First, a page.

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Are TikTok Creators Influential Enough to Save the Platform?

Are TikTok Creators Influential Enough to Save the Platform?

This article was originally published on January 13, 2023. Updated on March 19, 2024.

Despite boasting millions of followers and holding significant cultural influence, TikTok’s biggest stars are struggling to secure their future as a platform ban looms. 

Talk of a ban is nothing new. Since 2020, the Trump and Biden administrations have voiced suspicions that TikTok’s Chinese-owned parent company, ByteDance, might share data from millions of US users with the Chinese government. As concerns about user privacy and national security continue to mount, the future of TikTok in the United States remains tenuous at best. 

Last week, the United States House of Representatives took a significant step by passing the Protecting Americans from Foreign Adversary Controlled Applications Act— essentially calling for ByteDance to divest from TikTok or face a nation-wide ban. 

While the bill is still pending approval from the Senate, this ultimatum is the most recent instalment in the ongoing battle between TikTok and the US government. The back-and-forth has already seen the app banned on federal devices and user data transferred to a US-based cloud platform. At one point, Marc D’Amelio – the patriarch of TikTok’s royal family – even considered purchasing the platform to ensure TikTok’s longevity in the States.


Replying to @blackbearbobanc The House passed the TikTok Ban Bill, but that doesnt mean TikTok is banned yet. #tiktokban #tiktokbanupdate #stoptiktokban

♬ original sound – Nathan Espinoza

Since the news broke, creators and small businesses have tirelessly lobbied the government, claiming that a ban would be detrimental for people who rely on the platform for their income. By democratising viral fame and the ability to monetise content, the creator economy has been a game-changer for many people. 

“The creator economy, as it’s known, is now a global industry valued at $250 billion, with tens of millions of workers, hundreds of millions of customers and its own trade association and work-credentialing programs,” Taylor Lorenz writes for The Washington Post.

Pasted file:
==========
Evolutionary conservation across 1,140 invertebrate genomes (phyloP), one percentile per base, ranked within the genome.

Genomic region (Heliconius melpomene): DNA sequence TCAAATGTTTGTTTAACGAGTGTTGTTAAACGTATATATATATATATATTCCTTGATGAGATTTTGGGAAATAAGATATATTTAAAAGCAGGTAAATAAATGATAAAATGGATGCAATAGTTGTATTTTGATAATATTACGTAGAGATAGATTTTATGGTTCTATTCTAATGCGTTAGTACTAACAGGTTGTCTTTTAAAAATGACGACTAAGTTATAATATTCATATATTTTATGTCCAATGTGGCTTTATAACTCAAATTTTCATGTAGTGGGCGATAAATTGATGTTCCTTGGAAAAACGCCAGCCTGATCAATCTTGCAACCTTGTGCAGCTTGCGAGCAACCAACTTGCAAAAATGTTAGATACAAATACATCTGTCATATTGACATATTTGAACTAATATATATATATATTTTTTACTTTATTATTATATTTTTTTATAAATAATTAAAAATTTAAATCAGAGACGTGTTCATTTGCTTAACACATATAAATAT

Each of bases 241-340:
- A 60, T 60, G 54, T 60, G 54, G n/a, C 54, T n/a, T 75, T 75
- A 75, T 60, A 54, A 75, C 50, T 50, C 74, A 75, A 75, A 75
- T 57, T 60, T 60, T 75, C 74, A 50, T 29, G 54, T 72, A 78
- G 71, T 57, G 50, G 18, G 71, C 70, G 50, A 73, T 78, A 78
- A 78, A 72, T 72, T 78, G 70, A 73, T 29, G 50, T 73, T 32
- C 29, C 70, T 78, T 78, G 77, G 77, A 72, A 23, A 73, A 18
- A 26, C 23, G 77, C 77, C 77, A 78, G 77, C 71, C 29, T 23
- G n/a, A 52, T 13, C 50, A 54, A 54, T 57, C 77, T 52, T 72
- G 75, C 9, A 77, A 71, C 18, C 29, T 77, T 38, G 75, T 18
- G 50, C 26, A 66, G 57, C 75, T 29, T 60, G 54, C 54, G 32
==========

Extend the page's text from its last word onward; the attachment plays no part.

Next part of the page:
There is no denying that the flow of funds between social media platforms, companies, and creators positively affects the US economy— minimising unemployment and underemployment while boosting consumers’ purchasing habits. However, creators, particularly those leading brands, have struggled to convert their influence into sales in recent years, prompting the question: Is TikTok worth saving?

Consider Addison Rae‘s ITEM Beauty and Hyram Yarbro’s Selfless by Hyram as examples. On January 10th last year, reports emerged that beauty retailer Sephora would be dropping both brands from its shelves.

Addison launched ITEM Beauty in 2020 in collaboration with Madeby Collective, a brand incubator owned by the same parent company as beauty subscription boxes IPSY and BoxyCharm. The brand was arguably premature, given Addison’s star had only just risen and she had not yet solidified herself as a beauty icon— finding initial internet fame in replicating TikTok dances. ITEM entered into an exclusive retail deal with Sephora in August 2021.

Hyram, on the other hand, launched his brand directly into Sephora in 2021 after building a reputation as a skincare specialist. Powered by The INKEY List, Selfless by Hyram seemed like a natural fit for the creator who became known for his education-based content. Though not an accredited dermatologist, Hyram’s philosophy of “the ingredients don’t lie” resonated with Gen Z, especially as many of his recommendations remained affordable and accessible.

While both brands were slated to be successes— ITEM thanks to Addison’s massive following and Selfless due to Hyram’s credibility— there were signs that not all was well.

Upon its 2020 launch, ITEM Beauty did not appear to sell out, an unusual result for a brand co-founded by such a big creator. One month later, ITEM faced copycat accusations from Utah-based influencer Indy Blue when ITEM released their Cheek Money compact with the words ‘I love you say it back’ printed on the inside mirror. This phrase was coined and trademarked by Indy as the basis for her clothing line, Lonely Ghost. While the use of the phrase may have seemed coincidental, Indy was quick to point out that Addison had previously sported Lonely Ghost in TikToks posted to her account.